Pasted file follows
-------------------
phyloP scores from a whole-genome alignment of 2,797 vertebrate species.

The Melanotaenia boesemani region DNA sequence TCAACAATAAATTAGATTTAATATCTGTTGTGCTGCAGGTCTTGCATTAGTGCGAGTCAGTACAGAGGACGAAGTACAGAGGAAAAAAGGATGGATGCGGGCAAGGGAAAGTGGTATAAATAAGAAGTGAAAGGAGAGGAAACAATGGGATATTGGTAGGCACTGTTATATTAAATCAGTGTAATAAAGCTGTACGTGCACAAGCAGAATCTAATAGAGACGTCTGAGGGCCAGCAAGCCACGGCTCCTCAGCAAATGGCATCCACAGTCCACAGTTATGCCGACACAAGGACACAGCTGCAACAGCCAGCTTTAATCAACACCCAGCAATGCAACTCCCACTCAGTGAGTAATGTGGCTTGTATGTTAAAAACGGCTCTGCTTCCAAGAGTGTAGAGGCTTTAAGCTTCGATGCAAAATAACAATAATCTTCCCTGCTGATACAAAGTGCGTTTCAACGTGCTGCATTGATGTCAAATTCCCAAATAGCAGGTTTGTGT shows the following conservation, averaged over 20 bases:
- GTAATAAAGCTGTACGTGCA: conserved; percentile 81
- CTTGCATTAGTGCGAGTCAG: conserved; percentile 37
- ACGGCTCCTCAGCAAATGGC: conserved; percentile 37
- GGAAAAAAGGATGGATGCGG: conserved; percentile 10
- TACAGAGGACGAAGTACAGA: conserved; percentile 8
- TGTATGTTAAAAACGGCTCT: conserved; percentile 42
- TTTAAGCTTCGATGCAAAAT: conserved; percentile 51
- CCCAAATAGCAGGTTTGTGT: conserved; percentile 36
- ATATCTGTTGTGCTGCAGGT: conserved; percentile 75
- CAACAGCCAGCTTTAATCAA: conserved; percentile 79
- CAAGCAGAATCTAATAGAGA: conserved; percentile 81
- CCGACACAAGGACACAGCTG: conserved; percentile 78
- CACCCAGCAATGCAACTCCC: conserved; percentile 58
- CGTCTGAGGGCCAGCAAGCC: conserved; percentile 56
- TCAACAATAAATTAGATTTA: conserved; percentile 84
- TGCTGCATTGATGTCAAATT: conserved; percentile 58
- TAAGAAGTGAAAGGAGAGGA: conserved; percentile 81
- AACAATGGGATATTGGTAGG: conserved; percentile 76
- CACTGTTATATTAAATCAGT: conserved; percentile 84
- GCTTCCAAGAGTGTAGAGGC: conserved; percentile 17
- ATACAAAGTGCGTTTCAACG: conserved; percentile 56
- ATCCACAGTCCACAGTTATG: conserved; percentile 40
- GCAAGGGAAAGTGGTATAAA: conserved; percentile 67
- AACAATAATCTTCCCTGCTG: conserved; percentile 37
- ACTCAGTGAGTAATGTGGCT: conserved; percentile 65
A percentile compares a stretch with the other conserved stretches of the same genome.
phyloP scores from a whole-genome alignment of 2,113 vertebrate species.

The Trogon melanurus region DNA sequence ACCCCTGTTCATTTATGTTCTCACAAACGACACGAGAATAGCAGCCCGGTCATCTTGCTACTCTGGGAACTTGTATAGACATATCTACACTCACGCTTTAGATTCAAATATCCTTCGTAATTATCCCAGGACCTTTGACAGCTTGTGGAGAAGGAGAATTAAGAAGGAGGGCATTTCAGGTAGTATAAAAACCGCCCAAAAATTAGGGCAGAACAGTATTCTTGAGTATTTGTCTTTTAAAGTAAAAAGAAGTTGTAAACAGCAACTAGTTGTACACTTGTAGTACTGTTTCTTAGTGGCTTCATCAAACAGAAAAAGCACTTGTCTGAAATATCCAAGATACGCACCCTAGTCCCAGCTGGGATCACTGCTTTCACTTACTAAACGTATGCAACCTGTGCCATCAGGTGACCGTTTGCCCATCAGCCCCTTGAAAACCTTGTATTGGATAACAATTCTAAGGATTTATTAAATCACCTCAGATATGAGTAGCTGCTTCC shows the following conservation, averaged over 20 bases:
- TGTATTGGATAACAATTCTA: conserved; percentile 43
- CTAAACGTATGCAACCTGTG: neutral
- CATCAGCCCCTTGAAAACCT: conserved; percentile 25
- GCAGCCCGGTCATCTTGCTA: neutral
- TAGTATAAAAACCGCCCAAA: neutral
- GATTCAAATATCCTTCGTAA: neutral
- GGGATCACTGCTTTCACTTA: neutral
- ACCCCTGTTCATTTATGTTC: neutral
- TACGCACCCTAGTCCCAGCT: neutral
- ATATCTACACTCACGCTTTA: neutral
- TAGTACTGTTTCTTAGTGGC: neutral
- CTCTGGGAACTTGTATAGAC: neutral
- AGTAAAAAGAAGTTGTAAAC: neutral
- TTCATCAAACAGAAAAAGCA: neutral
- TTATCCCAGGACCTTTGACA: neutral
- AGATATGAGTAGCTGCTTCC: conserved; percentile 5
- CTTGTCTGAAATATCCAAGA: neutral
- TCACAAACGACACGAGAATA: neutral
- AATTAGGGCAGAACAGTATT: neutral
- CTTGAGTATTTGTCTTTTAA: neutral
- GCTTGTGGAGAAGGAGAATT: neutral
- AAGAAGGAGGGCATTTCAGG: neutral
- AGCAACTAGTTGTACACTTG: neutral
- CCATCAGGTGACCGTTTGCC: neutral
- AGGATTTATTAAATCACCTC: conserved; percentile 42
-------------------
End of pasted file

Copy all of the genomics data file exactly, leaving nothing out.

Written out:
phyloP scores from a whole-genome alignment of 2,797 vertebrate species.

The Melanotaenia boesemani region DNA sequence TCAACAATAAATTAGATTTAATATCTGTTGTGCTGCAGGTCTTGCATTAGTGCGAGTCAGTACAGAGGACGAAGTACAGAGGAAAAAAGGATGGATGCGGGCAAGGGAAAGTGGTATAAATAAGAAGTGAAAGGAGAGGAAACAATGGGATATTGGTAGGCACTGTTATATTAAATCAGTGTAATAAAGCTGTACGTGCACAAGCAGAATCTAATAGAGACGTCTGAGGGCCAGCAAGCCACGGCTCCTCAGCAAATGGCATCCACAGTCCACAGTTATGCCGACACAAGGACACAGCTGCAACAGCCAGCTTTAATCAACACCCAGCAATGCAACTCCCACTCAGTGAGTAATGTGGCTTGTATGTTAAAAACGGCTCTGCTTCCAAGAGTGTAGAGGCTTTAAGCTTCGATGCAAAATAACAATAATCTTCCCTGCTGATACAAAGTGCGTTTCAACGTGCTGCATTGATGTCAAATTCCCAAATAGCAGGTTTGTGT shows the following conservation, averaged over 20 bases:
- GTAATAAAGCTGTACGTGCA: conserved; percentile 81
- CTTGCATTAGTGCGAGTCAG: conserved; percentile 37
- ACGGCTCCTCAGCAAATGGC: conserved; percentile 37
- GGAAAAAAGGATGGATGCGG: conserved; percentile 10
- TACAGAGGACGAAGTACAGA: conserved; percentile 8
- TGTATGTTAAAAACGGCTCT: conserved; percentile 42
- TTTAAGCTTCGATGCAAAAT: conserved; percentile 51
- CCCAAATAGCAGGTTTGTGT: conserved; percentile 36
- ATATCTGTTGTGCTGCAGGT: conserved; percentile 75
- CAACAGCCAGCTTTAATCAA: conserved; percentile 79
- CAAGCAGAATCTAATAGAGA: conserved; percentile 81
- CCGACACAAGGACACAGCTG: conserved; percentile 78
- CACCCAGCAATGCAACTCCC: conserved; percentile 58
- CGTCTGAGGGCCAGCAAGCC: conserved; percentile 56
- TCAACAATAAATTAGATTTA: conserved; percentile 84
- TGCTGCATTGATGTCAAATT: conserved; percentile 58
- TAAGAAGTGAAAGGAGAGGA: conserved; percentile 81
- AACAATGGGATATTGGTAGG: conserved; percentile 76
- CACTGTTATATTAAATCAGT: conserved; percentile 84
- GCTTCCAAGAGTGTAGAGGC: conserved; percentile 17
- ATACAAAGTGCGTTTCAACG: conserved; percentile 56
- ATCCACAGTCCACAGTTATG: conserved; percentile 40
- GCAAGGGAAAGTGGTATAAA: conserved; percentile 67
- AACAATAATCTTCCCTGCTG: conserved; percentile 37
- ACTCAGTGAGTAATGTGGCT: conserved; percentile 65
A percentile compares a stretch with the other conserved stretches of the same genome.
phyloP scores from a whole-genome alignment of 2,113 vertebrate species.

The Trogon melanurus region DNA sequence ACCCCTGTTCATTTATGTTCTCACAAACGACACGAGAATAGCAGCCCGGTCATCTTGCTACTCTGGGAACTTGTATAGACATATCTACACTCACGCTTTAGATTCAAATATCCTTCGTAATTATCCCAGGACCTTTGACAGCTTGTGGAGAAGGAGAATTAAGAAGGAGGGCATTTCAGGTAGTATAAAAACCGCCCAAAAATTAGGGCAGAACAGTATTCTTGAGTATTTGTCTTTTAAAGTAAAAAGAAGTTGTAAACAGCAACTAGTTGTACACTTGTAGTACTGTTTCTTAGTGGCTTCATCAAACAGAAAAAGCACTTGTCTGAAATATCCAAGATACGCACCCTAGTCCCAGCTGGGATCACTGCTTTCACTTACTAAACGTATGCAACCTGTGCCATCAGGTGACCGTTTGCCCATCAGCCCCTTGAAAACCTTGTATTGGATAACAATTCTAAGGATTTATTAAATCACCTCAGATATGAGTAGCTGCTTCC shows the following conservation, averaged over 20 bases:
- TGTATTGGATAACAATTCTA: conserved; percentile 43
- CTAAACGTATGCAACCTGTG: neutral
- CATCAGCCCCTTGAAAACCT: conserved; percentile 25
- GCAGCCCGGTCATCTTGCTA: neutral
- TAGTATAAAAACCGCCCAAA: neutral
- GATTCAAATATCCTTCGTAA: neutral
- GGGATCACTGCTTTCACTTA: neutral
- ACCCCTGTTCATTTATGTTC: neutral
- TACGCACCCTAGTCCCAGCT: neutral
- ATATCTACACTCACGCTTTA: neutral
- TAGTACTGTTTCTTAGTGGC: neutral
- CTCTGGGAACTTGTATAGAC: neutral
- AGTAAAAAGAAGTTGTAAAC: neutral
- TTCATCAAACAGAAAAAGCA: neutral
- TTATCCCAGGACCTTTGACA: neutral
- AGATATGAGTAGCTGCTTCC: conserved; percentile 5
- CTTGTCTGAAATATCCAAGA: neutral
- TCACAAACGACACGAGAATA: neutral
- AATTAGGGCAGAACAGTATT: neutral
- CTTGAGTATTTGTCTTTTAA: neutral
- GCTTGTGGAGAAGGAGAATT: neutral
- AAGAAGGAGGGCATTTCAGG: neutral
- AGCAACTAGTTGTACACTTG: neutral
- CCATCAGGTGACCGTTTGCC: neutral
- AGGATTTATTAAATCACCTC: conserved; percentile 42